Philip Ward-Burton with the small riding pony Ducketts Dilemma. Credit: Peter Nixon

    “I absolutely love producing foals; they’re so fun,” enthuses Philip, who landed both overall pony and horse accolades as well as the supreme of show tricolour at the 2019 British National Foal Show (BNFS).

    His overall victor was Stephanie Fitt’s colt Frontier – the first coloured in history to scoop the title – while Debbie Foster’s riding pony Ducketts Dilemma led the pony field.

    “The BNFS is one I’ve been going to for years and, while I’ve had a few wins, it was a dream to take supreme.

    “Shows are the best education for youngsters but I never over do it. They have to come on at their own pace. Of course I like to win, but you can’t rush them, so if they’re not ready they don’t go. It’s the same with ridden ponies; they have to mature and learn their craft. I don’t like to see four-year-olds being rushed into qualifiers and I will always give my animals a novice season, maybe even two.

    “I think this obsession with HOYS qualifiers has killed a lot of the smaller shows, too, and it’s a real shame. I would love to qualify for the Cuddy final one day, but I will never chase qualifiers. When it’s meant to be, it will happen.”

    Philip Ward-Burton: a one-man band

    RARE for most professional equestrians, Philip runs his yard solo.

    “I’ve just always done it by myself,” he says. “Although I couldn’t do it without the support of Paula and my family. In a way, I’m just not really a people person – I prefer the horses – so I like to do it alone. I just do my job, get the ponies as good as they can be and then usually the results follow. I will always try and be friendly, too. I’ll say hello to everybody at shows. Just being nice generally stands you in good stead.”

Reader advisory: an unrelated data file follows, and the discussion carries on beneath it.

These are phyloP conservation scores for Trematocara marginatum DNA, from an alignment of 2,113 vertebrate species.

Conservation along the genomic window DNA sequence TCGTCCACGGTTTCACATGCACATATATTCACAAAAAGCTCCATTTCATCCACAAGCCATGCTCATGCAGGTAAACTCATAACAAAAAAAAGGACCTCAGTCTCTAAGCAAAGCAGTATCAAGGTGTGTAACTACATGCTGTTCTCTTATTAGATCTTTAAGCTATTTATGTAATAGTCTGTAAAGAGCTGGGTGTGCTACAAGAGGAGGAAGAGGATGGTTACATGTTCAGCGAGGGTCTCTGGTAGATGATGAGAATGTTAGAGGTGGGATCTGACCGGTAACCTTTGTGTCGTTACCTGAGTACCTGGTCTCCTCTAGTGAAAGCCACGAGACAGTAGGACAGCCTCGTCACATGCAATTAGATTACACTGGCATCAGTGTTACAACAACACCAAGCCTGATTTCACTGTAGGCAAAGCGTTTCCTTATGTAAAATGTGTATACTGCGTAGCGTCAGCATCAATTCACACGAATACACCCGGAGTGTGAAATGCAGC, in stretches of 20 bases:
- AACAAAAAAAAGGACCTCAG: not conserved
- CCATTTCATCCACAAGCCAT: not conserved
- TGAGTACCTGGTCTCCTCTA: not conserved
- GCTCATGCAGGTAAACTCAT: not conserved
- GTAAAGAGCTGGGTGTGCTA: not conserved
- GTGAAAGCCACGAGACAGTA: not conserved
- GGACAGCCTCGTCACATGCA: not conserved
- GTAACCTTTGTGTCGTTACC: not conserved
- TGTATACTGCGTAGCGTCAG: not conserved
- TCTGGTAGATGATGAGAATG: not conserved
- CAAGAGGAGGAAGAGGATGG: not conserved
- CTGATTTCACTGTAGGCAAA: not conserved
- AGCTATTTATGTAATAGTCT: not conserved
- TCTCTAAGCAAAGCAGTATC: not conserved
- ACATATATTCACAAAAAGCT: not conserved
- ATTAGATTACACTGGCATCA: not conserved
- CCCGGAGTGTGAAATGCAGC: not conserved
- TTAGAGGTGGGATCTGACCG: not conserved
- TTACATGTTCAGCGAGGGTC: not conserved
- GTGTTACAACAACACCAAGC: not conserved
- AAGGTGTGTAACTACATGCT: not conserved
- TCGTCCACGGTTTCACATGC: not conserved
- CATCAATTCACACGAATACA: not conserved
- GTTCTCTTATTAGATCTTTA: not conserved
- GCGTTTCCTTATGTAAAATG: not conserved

While he’s missed the buzz of the show ring, Philip says lockdown has been an opportunity to spend invaluable time with his family.

    “I want to be out and the ponies want to be doing something now, but it’s been nice to have a break after showing constantly for so many years,” he reflects. “I’ve also had a yard full of fabulous clients who have been with me the whole way through lockdown.”

    Looking ahead to 2021 and Philip’s blossoming string includes a selection of stunning animals for the in-hand circuit, as well as two ridden ponies – Fell stallion Llanai Guardsman, out of his big winning mare Greenholme Queen Bea, and traditional coloured stallion Atomic Mike – whom he will pilot himself.

    Also on the team are his BNFS supreme champions Frontier and Ducketts Dilemma as well as his own three-year-old riding pony colt Brookvale Lord Grantham, whose first crop of foals will be on the ground this year. Prolific mare Barkway Water Lily – whom Philip has produced for several seasons and has recently purchased – will give birth to the Llanai stud’s first riding pony.

    Two Highlands, a Dartmoor and an Exmoor will also be under Philip’s careful instruction. With a yard brimming with quality and potential, Philip Ward-Burton is a name to keep on your radar this season.


    This exclusive interview can also be read in H&H magazine, 18 March 2021 issue